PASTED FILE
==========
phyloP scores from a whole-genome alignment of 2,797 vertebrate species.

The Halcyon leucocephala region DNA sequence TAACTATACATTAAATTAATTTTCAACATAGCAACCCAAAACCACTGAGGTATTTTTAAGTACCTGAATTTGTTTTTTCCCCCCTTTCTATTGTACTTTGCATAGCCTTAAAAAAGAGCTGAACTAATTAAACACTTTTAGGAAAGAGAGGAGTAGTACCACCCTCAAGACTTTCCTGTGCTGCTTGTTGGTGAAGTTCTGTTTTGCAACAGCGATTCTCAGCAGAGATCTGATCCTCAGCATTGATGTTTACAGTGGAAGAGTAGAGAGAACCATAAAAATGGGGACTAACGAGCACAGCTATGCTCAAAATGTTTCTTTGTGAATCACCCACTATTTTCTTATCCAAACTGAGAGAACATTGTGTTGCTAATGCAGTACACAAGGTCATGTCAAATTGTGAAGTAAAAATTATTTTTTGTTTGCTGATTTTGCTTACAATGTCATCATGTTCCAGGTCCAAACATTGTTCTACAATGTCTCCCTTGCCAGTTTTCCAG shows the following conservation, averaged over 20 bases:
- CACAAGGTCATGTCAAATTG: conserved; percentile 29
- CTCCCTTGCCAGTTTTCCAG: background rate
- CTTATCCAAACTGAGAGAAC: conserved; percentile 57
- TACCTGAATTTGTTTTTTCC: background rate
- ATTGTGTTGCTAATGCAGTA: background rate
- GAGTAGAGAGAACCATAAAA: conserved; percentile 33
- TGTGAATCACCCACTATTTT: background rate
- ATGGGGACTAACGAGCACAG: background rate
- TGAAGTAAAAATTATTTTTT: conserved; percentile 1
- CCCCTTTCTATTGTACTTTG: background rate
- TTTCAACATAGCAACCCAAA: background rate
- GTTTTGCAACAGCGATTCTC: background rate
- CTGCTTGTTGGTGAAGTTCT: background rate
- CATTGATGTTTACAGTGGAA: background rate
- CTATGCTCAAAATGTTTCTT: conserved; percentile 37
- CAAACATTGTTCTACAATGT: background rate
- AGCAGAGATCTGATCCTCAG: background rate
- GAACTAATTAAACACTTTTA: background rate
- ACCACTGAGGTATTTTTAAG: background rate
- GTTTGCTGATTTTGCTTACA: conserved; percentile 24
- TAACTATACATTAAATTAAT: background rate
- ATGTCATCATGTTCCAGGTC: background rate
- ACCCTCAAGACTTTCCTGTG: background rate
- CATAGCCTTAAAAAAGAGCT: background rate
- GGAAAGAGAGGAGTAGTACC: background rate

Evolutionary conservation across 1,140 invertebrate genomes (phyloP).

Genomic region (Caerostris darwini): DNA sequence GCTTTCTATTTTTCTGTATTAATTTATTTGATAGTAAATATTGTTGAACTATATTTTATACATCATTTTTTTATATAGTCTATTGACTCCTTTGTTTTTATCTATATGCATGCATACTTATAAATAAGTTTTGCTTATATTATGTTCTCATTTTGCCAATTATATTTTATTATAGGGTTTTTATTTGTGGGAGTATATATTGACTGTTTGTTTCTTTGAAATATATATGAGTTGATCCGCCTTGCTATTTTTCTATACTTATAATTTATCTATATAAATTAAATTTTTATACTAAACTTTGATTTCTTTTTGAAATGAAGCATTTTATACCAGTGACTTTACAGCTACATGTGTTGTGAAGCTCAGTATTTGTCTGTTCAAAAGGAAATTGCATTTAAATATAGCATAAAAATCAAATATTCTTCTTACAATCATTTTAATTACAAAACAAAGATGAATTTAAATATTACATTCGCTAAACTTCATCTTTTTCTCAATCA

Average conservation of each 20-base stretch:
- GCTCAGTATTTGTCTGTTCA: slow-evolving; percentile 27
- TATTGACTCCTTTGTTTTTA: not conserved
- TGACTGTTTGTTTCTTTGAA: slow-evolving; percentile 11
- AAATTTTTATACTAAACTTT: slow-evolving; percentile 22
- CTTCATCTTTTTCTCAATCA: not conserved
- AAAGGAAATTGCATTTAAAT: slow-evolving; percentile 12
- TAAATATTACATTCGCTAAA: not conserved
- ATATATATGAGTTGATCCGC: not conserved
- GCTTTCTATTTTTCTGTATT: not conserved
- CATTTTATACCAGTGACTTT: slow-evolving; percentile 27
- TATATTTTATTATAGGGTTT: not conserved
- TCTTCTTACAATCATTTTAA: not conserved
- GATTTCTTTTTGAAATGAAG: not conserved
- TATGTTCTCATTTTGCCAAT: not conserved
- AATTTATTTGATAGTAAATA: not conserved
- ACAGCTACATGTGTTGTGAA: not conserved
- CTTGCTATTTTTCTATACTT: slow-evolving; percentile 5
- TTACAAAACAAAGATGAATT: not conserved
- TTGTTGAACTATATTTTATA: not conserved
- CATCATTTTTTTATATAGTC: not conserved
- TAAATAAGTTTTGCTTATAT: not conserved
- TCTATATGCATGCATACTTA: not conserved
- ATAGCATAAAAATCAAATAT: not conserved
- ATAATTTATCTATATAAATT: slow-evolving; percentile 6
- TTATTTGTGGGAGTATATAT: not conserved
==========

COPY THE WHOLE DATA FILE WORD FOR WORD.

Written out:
phyloP scores from a whole-genome alignment of 2,797 vertebrate species.

The Halcyon leucocephala region DNA sequence TAACTATACATTAAATTAATTTTCAACATAGCAACCCAAAACCACTGAGGTATTTTTAAGTACCTGAATTTGTTTTTTCCCCCCTTTCTATTGTACTTTGCATAGCCTTAAAAAAGAGCTGAACTAATTAAACACTTTTAGGAAAGAGAGGAGTAGTACCACCCTCAAGACTTTCCTGTGCTGCTTGTTGGTGAAGTTCTGTTTTGCAACAGCGATTCTCAGCAGAGATCTGATCCTCAGCATTGATGTTTACAGTGGAAGAGTAGAGAGAACCATAAAAATGGGGACTAACGAGCACAGCTATGCTCAAAATGTTTCTTTGTGAATCACCCACTATTTTCTTATCCAAACTGAGAGAACATTGTGTTGCTAATGCAGTACACAAGGTCATGTCAAATTGTGAAGTAAAAATTATTTTTTGTTTGCTGATTTTGCTTACAATGTCATCATGTTCCAGGTCCAAACATTGTTCTACAATGTCTCCCTTGCCAGTTTTCCAG shows the following conservation, averaged over 20 bases:
- CACAAGGTCATGTCAAATTG: conserved; percentile 29
- CTCCCTTGCCAGTTTTCCAG: background rate
- CTTATCCAAACTGAGAGAAC: conserved; percentile 57
- TACCTGAATTTGTTTTTTCC: background rate
- ATTGTGTTGCTAATGCAGTA: background rate
- GAGTAGAGAGAACCATAAAA: conserved; percentile 33
- TGTGAATCACCCACTATTTT: background rate
- ATGGGGACTAACGAGCACAG: background rate
- TGAAGTAAAAATTATTTTTT: conserved; percentile 1
- CCCCTTTCTATTGTACTTTG: background rate
- TTTCAACATAGCAACCCAAA: background rate
- GTTTTGCAACAGCGATTCTC: background rate
- CTGCTTGTTGGTGAAGTTCT: background rate
- CATTGATGTTTACAGTGGAA: background rate
- CTATGCTCAAAATGTTTCTT: conserved; percentile 37
- CAAACATTGTTCTACAATGT: background rate
- AGCAGAGATCTGATCCTCAG: background rate
- GAACTAATTAAACACTTTTA: background rate
- ACCACTGAGGTATTTTTAAG: background rate
- GTTTGCTGATTTTGCTTACA: conserved; percentile 24
- TAACTATACATTAAATTAAT: background rate
- ATGTCATCATGTTCCAGGTC: background rate
- ACCCTCAAGACTTTCCTGTG: background rate
- CATAGCCTTAAAAAAGAGCT: background rate
- GGAAAGAGAGGAGTAGTACC: background rate

Evolutionary conservation across 1,140 invertebrate genomes (phyloP).

Genomic region (Caerostris darwini): DNA sequence GCTTTCTATTTTTCTGTATTAATTTATTTGATAGTAAATATTGTTGAACTATATTTTATACATCATTTTTTTATATAGTCTATTGACTCCTTTGTTTTTATCTATATGCATGCATACTTATAAATAAGTTTTGCTTATATTATGTTCTCATTTTGCCAATTATATTTTATTATAGGGTTTTTATTTGTGGGAGTATATATTGACTGTTTGTTTCTTTGAAATATATATGAGTTGATCCGCCTTGCTATTTTTCTATACTTATAATTTATCTATATAAATTAAATTTTTATACTAAACTTTGATTTCTTTTTGAAATGAAGCATTTTATACCAGTGACTTTACAGCTACATGTGTTGTGAAGCTCAGTATTTGTCTGTTCAAAAGGAAATTGCATTTAAATATAGCATAAAAATCAAATATTCTTCTTACAATCATTTTAATTACAAAACAAAGATGAATTTAAATATTACATTCGCTAAACTTCATCTTTTTCTCAATCA

Average conservation of each 20-base stretch:
- GCTCAGTATTTGTCTGTTCA: slow-evolving; percentile 27
- TATTGACTCCTTTGTTTTTA: not conserved
- TGACTGTTTGTTTCTTTGAA: slow-evolving; percentile 11
- AAATTTTTATACTAAACTTT: slow-evolving; percentile 22
- CTTCATCTTTTTCTCAATCA: not conserved
- AAAGGAAATTGCATTTAAAT: slow-evolving; percentile 12
- TAAATATTACATTCGCTAAA: not conserved
- ATATATATGAGTTGATCCGC: not conserved
- GCTTTCTATTTTTCTGTATT: not conserved
- CATTTTATACCAGTGACTTT: slow-evolving; percentile 27
- TATATTTTATTATAGGGTTT: not conserved
- TCTTCTTACAATCATTTTAA: not conserved
- GATTTCTTTTTGAAATGAAG: not conserved
- TATGTTCTCATTTTGCCAAT: not conserved
- AATTTATTTGATAGTAAATA: not conserved
- ACAGCTACATGTGTTGTGAA: not conserved
- CTTGCTATTTTTCTATACTT: slow-evolving; percentile 5
- TTACAAAACAAAGATGAATT: not conserved
- TTGTTGAACTATATTTTATA: not conserved
- CATCATTTTTTTATATAGTC: not conserved
- TAAATAAGTTTTGCTTATAT: not conserved
- TCTATATGCATGCATACTTA: not conserved
- ATAGCATAAAAATCAAATAT: not conserved
- ATAATTTATCTATATAAATT: slow-evolving; percentile 6
- TTATTTGTGGGAGTATATAT: not conserved